st. lucia à la american

Wednesday, May 28, 2014



One of our favorite things about being places that are not our places is that everything is funny. 
For instance: in France, they do this thing where they sell tons of American stuff, but they change the product name--to something else in English. Why do they even do that?

So, in St. Lucia, we tried to keep track of the things that were new to us as Americans and put them all into a single list that makes me laugh so hard every single time.

So voilà--St. Lucia through the eyes of American youths:


  • -- You have tip everyone for everything that they ever do. It doesn't matter if you originally wanted or did not want them to do it.
  • -- They drive on the left side. It'd not that weird, but I'd never stayed for an extended period of time in a place where this happens. There was a lot of panicking at intersections.
  • -- I didn't realize that this meant everything is on the left side, even like the sliding doors into the supermarket or walking on the sidewalk (awkward).
  • -- When driving, it is acceptable to honk for all possible reasons. These reasons most often include, but are not limited to: 
      • ---- saying hello to a friend
      • ---- letting another driver know how angry you are
      • ---- alerting the whole road that you are coming around a corner
      • ---- you see a car
      • ---- you hear a car
      • ---- there might be a car
  • -- Because St. Lucia has previously been occupied by both British and French, there's a pretty interesting sort of cuisine that reminds me a lot of French-type island food except everything is curried. 
  • -- They have a lot of British things, like McVities digestives and black currant flavored things, but also a lot of French things, like road signs and Patois (which is a sort of French Créole).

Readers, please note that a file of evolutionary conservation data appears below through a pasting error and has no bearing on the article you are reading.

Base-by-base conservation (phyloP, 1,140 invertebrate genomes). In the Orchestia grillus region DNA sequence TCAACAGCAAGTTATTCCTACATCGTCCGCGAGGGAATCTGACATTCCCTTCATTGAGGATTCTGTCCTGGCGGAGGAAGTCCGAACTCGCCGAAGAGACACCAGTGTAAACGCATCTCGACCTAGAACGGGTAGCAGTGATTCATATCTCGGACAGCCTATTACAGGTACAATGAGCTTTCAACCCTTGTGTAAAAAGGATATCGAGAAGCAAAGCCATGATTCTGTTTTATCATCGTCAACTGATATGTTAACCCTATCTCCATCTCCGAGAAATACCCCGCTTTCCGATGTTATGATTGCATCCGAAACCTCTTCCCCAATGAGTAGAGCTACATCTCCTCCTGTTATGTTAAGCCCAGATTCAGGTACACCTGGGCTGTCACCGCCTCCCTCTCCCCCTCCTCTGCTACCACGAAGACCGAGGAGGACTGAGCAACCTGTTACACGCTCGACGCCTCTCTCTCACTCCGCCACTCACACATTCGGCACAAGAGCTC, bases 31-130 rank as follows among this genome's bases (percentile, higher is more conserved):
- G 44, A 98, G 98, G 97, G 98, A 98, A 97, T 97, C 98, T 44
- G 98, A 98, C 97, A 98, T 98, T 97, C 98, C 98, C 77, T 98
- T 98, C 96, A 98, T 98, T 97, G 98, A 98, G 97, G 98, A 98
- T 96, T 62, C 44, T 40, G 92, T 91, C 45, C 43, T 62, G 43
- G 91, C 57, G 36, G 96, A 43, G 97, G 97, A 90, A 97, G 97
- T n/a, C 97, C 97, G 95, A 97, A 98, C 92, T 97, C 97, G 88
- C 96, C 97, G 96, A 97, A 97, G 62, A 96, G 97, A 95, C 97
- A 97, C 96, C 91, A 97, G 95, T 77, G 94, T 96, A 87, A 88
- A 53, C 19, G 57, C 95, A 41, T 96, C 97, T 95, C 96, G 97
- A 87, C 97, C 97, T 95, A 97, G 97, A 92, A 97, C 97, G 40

• -- They also have Latin American things in stores, like 90% of the snack aisle. Where does that even come from?! No one speaks Spanish. 
  • -- Ginger is also used a lot. Warning: dinner mints are NOT mint flavored. They are spicy ginger flavored.
  • -- Even the Coca-Cola products are ginger flavored. That was a pretty huge disappointment. 
  • -- Tourists aren't supposed to be autonomous. We took the MiniBuses to get from the plantation resort into town and I really thought they weren't going to let us on. We were also the only white people in the town, even though St. Lucia's economy is very primarily supported by tourism. It's not that there weren't other tourists; they just don't go into town.
  • -- Speaking of MiniBuses, they're just vans. They're regular vans with green license plates that you just flag down and hop into.
  • -- License plates are kind of interesting, because they're super simple and would be extremely easy to just paint onto your car. But they're color coded by type of vehicle: black is privately owned, light blue is taxi, dark blue is diplomat or embassy, green is minibus, etc. So you can tell exactly who is not a registered taxi when they're flagging you down on the road and offering a ride. 
  • -- There are real taxis everywhere though. And taxi drivers try to flag you down and tell you you'll wear your shoes off if you try to walk where you're going. The whole island is like 25 miles long, though.
  • -- There are goats/cows/all varieties of animals just meandering on the sides of the roads. Sometimes they're tied up, but just enough so that they can still swing their whole backside right into the road and be quite vulnerable to speeding, honking cars. 
  • -- They accept both US money and EC dollars (which I thought was said as "easy"--as in, that costs $25 easy). But only EC money is dispensed.
  • -- The power outlets look like they're upside down. 
  • -- Weird names: our first hotel's driver's name was Happiness. 
  • -- There were city chickens everywhere. These were not regular chickens: they belonged in the city.
  • -- At least while we were in the south, aloe did not exist. We asked for aloe at several different places and got crazy looks until finally the hotel gift shop pointed us to some weird herbal insect bite spray with a small amount of aloe in it. It also smelled like ginger.
  • -- Also in the south, sunscreen is a joke. In the shop they only had SPF 8. 
  • -- There are crazy plants everywhere. Breadfruits kept falling on the car when we were driving on one of the main roads.
  • --St. Lucia is fun. We recommend it.


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